Poem for Demetrius M. Salada, Admiral (RA) of the Golden Arc Spaceship Admiral Salada, I don’t know if it’s really true— if the Golden Arc that you built got you to space. By chance, I found myself in a small apartment in Braddock Hills sifting through what remained of your library—books rescued, I was told, from a house fire. Some of the better titles I noticed… Experiences of Space in Contemporary Physics. The Harmonics of Sound, Color, and Vibration. Extraterrestrial Contact and Human Responses. Effects of Nuclear War on the Pittsburgh Area.
The man who was selling the books handed me your old business card, which is how I know of The Golden Arc. That and his story about how you just vanished one day after years and years of telling people that you were building yourself a way to leave this cracked earth, busted world, this unsustainable planet we’re breaking to shards.
I hope that your spaceship held up and got you to wherever it was that you were heading for. I now keep your business card in my wallet as a conversation piece, as a souvenir from my job to show off to people I meet. And I guess as a small piece of your life, which I know little of— just a small fragment from someone who had hope of another world that was obtainable, if very distant. Someone who didn’t care if people thought he was stupid, crazy, or a dreamer of otherworldly dreams.
About the Author: Scott Silsbe was born in Detroit. He now lives in Pittsburgh. His poems have been collected in three books—Unattended Fire, The River Underneath the City, and Muskrat Friday Dinner. He is also an assistant editor at Low Ghost Press.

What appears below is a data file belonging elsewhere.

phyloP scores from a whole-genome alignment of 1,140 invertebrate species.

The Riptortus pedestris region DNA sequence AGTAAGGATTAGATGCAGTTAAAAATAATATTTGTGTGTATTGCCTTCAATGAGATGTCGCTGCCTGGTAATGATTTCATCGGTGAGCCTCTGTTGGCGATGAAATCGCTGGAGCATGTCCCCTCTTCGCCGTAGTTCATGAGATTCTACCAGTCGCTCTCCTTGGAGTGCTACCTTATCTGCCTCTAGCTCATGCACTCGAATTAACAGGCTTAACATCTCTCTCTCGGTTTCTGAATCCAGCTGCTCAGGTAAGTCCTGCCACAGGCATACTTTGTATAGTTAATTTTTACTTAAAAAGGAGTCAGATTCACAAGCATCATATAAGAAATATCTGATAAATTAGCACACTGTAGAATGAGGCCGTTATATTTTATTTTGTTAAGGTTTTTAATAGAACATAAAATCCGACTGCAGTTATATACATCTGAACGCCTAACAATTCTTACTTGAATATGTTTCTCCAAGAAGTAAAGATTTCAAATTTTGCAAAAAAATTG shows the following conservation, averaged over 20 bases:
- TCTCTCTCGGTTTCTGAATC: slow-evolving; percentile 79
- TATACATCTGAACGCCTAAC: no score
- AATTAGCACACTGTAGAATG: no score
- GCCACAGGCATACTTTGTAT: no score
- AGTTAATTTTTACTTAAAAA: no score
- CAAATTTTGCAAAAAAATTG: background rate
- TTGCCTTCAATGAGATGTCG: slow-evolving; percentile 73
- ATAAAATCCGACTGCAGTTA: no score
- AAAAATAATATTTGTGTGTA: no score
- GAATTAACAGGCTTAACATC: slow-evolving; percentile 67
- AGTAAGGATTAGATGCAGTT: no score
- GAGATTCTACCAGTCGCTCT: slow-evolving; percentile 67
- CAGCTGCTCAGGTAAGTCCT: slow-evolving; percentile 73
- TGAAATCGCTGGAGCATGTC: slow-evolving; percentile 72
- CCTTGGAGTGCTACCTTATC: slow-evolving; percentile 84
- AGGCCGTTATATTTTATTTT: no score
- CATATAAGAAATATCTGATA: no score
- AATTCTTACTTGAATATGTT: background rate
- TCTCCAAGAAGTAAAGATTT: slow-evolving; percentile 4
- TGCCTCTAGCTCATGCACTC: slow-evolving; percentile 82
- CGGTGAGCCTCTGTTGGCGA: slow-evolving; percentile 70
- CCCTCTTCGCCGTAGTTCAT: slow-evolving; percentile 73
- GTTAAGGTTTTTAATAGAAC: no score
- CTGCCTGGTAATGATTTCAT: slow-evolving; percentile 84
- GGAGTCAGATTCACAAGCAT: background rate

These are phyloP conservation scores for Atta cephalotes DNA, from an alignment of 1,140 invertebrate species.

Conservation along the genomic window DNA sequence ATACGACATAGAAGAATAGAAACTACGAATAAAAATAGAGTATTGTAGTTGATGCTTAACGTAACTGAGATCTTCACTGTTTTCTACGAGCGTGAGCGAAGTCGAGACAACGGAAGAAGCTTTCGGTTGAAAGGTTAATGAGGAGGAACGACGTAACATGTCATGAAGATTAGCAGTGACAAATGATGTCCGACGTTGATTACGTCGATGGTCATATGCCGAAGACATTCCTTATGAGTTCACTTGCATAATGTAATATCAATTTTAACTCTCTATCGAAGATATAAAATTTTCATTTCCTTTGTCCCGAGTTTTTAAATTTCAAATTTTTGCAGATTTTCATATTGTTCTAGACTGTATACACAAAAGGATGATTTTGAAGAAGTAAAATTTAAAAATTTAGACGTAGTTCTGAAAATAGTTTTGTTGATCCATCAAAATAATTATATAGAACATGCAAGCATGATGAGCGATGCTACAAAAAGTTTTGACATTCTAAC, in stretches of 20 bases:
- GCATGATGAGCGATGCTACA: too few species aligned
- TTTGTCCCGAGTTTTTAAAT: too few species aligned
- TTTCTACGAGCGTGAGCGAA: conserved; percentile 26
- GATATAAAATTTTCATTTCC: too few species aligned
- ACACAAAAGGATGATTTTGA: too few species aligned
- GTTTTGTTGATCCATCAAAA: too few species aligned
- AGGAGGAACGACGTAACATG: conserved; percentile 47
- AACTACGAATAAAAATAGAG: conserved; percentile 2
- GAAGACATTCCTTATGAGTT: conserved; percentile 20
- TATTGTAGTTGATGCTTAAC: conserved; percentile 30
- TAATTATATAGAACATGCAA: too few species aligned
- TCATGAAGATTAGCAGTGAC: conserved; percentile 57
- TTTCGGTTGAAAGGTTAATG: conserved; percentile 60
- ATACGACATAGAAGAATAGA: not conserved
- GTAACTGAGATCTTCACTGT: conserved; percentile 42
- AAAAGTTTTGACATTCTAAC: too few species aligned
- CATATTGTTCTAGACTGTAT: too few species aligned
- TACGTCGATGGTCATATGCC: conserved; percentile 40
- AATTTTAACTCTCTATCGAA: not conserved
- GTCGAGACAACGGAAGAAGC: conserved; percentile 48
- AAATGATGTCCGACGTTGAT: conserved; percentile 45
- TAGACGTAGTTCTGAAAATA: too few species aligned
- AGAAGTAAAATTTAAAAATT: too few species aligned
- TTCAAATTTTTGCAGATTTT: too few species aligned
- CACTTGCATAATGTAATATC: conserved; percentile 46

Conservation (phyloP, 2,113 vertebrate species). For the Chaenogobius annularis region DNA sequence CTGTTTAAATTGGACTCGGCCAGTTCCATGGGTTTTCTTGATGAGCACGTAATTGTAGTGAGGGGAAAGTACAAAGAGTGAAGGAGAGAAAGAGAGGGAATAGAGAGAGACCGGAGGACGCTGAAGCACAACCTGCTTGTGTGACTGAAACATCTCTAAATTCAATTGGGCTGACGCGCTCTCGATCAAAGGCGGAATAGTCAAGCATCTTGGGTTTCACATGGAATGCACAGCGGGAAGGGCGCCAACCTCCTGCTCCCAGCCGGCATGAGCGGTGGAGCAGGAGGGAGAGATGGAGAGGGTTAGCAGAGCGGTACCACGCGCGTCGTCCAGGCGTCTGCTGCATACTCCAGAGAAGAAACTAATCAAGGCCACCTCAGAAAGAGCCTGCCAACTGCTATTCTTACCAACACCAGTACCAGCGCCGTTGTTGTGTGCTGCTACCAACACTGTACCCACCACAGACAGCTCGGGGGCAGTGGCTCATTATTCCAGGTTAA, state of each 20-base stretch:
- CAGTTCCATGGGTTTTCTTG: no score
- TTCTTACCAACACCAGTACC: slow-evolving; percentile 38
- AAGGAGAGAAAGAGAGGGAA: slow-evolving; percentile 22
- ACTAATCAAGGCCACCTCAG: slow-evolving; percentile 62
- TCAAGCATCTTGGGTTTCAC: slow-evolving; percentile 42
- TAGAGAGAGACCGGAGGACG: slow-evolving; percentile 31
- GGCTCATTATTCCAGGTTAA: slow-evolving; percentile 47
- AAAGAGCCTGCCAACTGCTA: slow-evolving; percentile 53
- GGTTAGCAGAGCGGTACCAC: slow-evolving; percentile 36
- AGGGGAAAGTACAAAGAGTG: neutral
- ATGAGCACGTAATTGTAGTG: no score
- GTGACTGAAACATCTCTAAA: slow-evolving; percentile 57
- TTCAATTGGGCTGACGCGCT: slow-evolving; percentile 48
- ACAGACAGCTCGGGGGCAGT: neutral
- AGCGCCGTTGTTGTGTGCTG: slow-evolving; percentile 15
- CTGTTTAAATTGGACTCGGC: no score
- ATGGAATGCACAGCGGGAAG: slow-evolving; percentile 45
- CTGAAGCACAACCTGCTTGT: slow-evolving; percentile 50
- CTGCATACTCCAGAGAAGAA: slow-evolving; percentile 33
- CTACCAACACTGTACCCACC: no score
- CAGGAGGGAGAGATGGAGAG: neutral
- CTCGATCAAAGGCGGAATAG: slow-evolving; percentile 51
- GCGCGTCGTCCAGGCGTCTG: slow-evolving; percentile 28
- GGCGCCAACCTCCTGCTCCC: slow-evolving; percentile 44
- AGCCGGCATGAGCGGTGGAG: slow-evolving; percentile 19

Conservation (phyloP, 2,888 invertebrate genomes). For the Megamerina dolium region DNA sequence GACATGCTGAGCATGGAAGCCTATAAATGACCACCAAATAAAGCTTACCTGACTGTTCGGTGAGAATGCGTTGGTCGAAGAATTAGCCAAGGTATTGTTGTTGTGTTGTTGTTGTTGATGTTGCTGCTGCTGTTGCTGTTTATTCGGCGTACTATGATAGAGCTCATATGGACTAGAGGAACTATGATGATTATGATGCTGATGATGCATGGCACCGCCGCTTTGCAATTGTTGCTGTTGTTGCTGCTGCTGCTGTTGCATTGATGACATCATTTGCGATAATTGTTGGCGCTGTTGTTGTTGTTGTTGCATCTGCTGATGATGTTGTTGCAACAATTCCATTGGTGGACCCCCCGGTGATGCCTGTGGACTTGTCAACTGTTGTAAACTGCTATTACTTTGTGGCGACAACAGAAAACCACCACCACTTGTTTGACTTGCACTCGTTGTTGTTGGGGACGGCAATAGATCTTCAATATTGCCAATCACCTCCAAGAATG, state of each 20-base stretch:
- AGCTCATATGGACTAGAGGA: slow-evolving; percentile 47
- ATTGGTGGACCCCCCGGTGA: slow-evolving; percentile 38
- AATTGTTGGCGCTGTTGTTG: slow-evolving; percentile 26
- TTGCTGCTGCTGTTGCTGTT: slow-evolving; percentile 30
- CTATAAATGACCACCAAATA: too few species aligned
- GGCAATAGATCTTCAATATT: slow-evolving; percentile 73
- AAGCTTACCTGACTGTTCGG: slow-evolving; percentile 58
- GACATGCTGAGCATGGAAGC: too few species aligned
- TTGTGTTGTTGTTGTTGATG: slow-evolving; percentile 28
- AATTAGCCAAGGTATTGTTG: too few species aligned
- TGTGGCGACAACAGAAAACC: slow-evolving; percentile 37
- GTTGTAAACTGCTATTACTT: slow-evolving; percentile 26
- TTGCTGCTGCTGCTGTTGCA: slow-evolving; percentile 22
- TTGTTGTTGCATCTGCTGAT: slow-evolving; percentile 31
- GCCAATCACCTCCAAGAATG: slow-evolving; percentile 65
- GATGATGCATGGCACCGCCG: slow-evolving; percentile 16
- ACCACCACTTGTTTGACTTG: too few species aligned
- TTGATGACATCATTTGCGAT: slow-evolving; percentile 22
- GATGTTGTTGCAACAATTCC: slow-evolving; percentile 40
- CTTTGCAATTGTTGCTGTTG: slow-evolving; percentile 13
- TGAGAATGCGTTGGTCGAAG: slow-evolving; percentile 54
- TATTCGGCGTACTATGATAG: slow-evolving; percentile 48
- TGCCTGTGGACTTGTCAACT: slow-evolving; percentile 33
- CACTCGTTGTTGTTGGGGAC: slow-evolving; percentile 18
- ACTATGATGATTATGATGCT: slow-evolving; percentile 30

Image Credit: “Le voyage dans la lune, en plein dans l’œil!!”, a drawing by Georges Méliès of the vessel landing in the moon’s eye in the film Le voyage dans la lune Public Domain
There ought to be
a sort of war memorial
for workers killed
on construction sites,
in industrial accidents,
for those chewed up
and spit out
by the cruel machinery.
For migrant workers,
crippled by cut corners,
from this promised land
of stone faced natives,
not so far removed.
For those whose true genius
was stamped out in childhood,
and their lives burned up,
firewood reduced to ash
by the slow flame
of factory drudgery,
by the booze and pills
that made enduring it possible.
fighting daily battles
every bit as important
to our way of life
as men in uniform.
But such a monument
would cover half the country
in a black granite slab,
a giant tombstone
where fields of grain stand tall.
So there will never be one,
of that I am certain,
just as I am certain
will hate me
for writing this.
About the Author: Brian Rihlmann was born in NJ, and currently lives in Reno, NV. He writes mostly semi autobiographical, confessional free verse. Folk poetry…for folks. He has been published in Constellate Magazine, Poppy Road Review, The Rye Whiskey Review, Cajun Mutt Press and has an upcoming piece in The American Journal Of Poetry.
Image Credit: Lewis W. Hine “Doffer Boys, Macon, Georgia” (1909) Digital image courtesy of the Getty’s Open Content Program
A Christmas mourning / I mourn God’s slain child and Jesus Christ, a wall that’s hard to yield to while crows eat / kids starve / ovaled stomachs
feed on human flesh / hosts as repurposed puppets or proponents purporting laws and slips on behalf of Freudian slips
the President called the United States a company / and there’s truth / I too sing